Variable frequency drives (VFDs) are a key part of industrial automation machinery. They help drive pumps, fans, conveyor belts, computer numeric control machines and robotic automation solutions efficiently, helping reduce a factory’s total energy consumption. Downtime in a VFD directly translates to machinery downtime, which can lead to factory shutdown and a loss of production. VFD reliability and robustness are key requirements for machine builders and factory owners.
The three-phase inverter structure shown in Figure 1 is the heart of a VFD, converting the rectified mains voltage into a variable frequency and a variable voltage output to the motor. Inverter robustness is a key contributor to the robustness of a VFD.
Figure 1: Three-phase inverter with isolated gate drivers
The key components of a three-phase inverter are the insulated gate bipolar transistor (IGBT) power switches (typically integrated inside a single IGBT module) and the isolated gate drivers that control the IGBT gates. The microcontroller (MCU) generates high- and low-side pulse-width modulation (PWM) signals that are complementary to each other, with a dead-time period inserted during PWM signal transitions. This dead-time period ensures that both the top and bottom IGBT gate signals are not high at the same time.
MCU hardware failures or motor-control software faults can cause both the high- and low-side PWM signals from the MCU to latch high. The result is cross-conduction through the top and bottom IGBTs, leading to a short of the DC bus. Inserting a current sensor into the DC bus can detect overcurrent conditions and disable the gate drivers through the enable/disable pin of the gate driver or the buffer driving the PWM signals to the gate drivers. The delay between sensing overcurrent and shutdown is typically a few microseconds. Repeating this sensing sequence multiple times could decrease the reliability and lifetime of IGBT switches, however, which is the most expensive semiconductor component inside a VFD.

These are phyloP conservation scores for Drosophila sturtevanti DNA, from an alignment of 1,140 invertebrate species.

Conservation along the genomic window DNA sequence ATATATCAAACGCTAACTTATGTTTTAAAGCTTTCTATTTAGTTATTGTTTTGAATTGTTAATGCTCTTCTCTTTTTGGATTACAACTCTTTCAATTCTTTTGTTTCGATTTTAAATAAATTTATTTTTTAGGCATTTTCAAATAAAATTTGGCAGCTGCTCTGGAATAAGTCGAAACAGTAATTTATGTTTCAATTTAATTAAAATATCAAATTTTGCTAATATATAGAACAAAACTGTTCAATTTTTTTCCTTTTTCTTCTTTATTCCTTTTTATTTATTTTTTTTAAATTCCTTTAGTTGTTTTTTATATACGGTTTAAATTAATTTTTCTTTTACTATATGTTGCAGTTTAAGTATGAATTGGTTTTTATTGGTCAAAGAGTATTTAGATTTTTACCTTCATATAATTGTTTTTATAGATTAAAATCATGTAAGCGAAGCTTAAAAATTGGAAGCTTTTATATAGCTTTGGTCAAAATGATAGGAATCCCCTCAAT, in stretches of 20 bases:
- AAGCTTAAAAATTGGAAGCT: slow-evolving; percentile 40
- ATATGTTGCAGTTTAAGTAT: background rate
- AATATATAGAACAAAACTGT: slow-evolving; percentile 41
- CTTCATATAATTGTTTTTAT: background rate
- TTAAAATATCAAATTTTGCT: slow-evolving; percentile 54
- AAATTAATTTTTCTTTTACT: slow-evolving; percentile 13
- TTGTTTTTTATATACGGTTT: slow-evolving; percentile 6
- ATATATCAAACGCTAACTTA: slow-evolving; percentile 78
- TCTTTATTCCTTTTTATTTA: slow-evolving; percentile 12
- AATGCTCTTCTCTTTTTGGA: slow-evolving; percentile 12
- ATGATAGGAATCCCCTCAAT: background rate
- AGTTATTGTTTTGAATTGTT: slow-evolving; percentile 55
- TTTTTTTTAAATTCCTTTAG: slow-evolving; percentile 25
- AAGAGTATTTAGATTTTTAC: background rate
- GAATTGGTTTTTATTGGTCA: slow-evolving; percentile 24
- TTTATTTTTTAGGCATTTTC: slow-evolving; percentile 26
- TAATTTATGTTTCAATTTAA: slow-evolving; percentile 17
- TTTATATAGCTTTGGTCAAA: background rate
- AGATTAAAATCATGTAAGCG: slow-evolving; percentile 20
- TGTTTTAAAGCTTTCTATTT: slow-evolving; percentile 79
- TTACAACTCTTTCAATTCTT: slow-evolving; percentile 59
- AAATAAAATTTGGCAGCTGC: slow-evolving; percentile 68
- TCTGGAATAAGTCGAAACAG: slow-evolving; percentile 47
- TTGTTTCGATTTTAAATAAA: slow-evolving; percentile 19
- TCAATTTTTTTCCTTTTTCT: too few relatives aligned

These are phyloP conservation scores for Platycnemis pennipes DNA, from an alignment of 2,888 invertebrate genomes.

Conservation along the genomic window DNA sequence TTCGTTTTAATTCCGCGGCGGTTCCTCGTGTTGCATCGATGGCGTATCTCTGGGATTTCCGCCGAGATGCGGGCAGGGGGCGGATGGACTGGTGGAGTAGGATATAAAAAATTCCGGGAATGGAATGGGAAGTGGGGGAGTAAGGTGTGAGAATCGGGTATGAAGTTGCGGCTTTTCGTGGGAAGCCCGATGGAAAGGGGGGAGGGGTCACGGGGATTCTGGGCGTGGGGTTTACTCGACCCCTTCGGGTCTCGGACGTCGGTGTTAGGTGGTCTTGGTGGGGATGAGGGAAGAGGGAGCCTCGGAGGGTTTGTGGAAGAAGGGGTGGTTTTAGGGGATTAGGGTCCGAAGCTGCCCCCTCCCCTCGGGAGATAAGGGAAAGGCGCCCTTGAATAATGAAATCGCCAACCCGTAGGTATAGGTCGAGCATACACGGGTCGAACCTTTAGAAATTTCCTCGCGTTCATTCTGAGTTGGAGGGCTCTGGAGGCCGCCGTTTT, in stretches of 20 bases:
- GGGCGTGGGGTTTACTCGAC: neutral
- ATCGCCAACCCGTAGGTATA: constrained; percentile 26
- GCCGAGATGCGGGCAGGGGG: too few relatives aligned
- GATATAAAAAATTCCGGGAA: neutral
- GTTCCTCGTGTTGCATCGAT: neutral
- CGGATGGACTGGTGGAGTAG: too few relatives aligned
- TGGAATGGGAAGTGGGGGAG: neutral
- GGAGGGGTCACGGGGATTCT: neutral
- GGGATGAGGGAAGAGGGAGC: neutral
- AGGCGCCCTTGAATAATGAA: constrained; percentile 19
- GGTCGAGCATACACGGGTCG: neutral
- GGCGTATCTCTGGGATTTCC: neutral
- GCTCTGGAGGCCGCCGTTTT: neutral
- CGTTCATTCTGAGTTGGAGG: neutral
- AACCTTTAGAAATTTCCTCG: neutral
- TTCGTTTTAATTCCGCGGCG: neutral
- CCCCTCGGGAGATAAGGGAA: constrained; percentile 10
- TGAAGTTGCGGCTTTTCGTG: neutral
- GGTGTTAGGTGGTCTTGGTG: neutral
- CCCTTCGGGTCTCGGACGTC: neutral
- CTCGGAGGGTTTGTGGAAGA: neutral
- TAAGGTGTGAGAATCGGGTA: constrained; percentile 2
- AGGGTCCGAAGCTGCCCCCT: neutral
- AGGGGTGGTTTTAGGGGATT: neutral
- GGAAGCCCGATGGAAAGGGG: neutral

But what if both gate drivers never responded to spurious PWM sequences? This is possible to implement – without additional external hardware – by using a method called interlocking.
Interlocking high- and low-side gate drivers
In this configuration shown in Figure 2, the anode of the high-side driver’s emulated diode is tied to the cathode of the low-side driver’s emulated diode. The cathode of the high-side driver’s emulated diode is tied to the anode of the low-side driver’s emulated diode.
Figure 2: Interlocking circuit configuration
TI tested an implementation of the interlocking circuit configuration in the “Three-phase inverter reference design for 200-480 VAC drives with opto-emulated input gate drivers.”
Three-phase inverter reference design for 200-480 VAC drives
As shown in Figure 3, during normal operation, the PWM pulses are complementary, either forward-biasing the input emulated diode of the UCC23513 or reverse-biasing the isolated gate driver with a buffer drive voltage of -5 V. The high reverse-voltage-handling capability of the UCC23513’s emulated diode enables the handling of reverse voltages that occur in the interlocking configuration. Competing current-controlled capacitive isolated gate drivers do not have high reverse-voltage-handling capability and cannot be interlocked. During the dead-time period, the voltage across the emulated diodes is 0 V.
Figure 3: Normal PWM operation with interlocking
Purposefully inserting a negative dead time enables you to check the response of the interlocking circuit to faulty PWM signals from the MCU. In Figure 4, you can see that if both MCU outputs are high, then the outputs of the gate driver are low. Whatever the input PWM signals, the outputs of the high- and low-side gate drivers are never going to be high simultaneously, thus preventing cross-conduction.
Figure 4: Interlocking circuit response to faulty PWM input signals from the MCU
MCU PWM output
Output of gate drivers
Table 1: Interlocking operation
You could interlock legacy opto-isolated gate drivers, but they do not provide additional benefits like higher working isolation voltages; higher common-mode transient immunity; operation at junction temperatures up to 150°C; and improved switching parameters like lower propagation delay and lower pulse-width distortion.
With the UCC23513 available in an industry-standard six-pin small-outline package, you can easily upgrade the inverter in existing VFDs with a simple swap, without any additional schematic or printed circuit board design changes.
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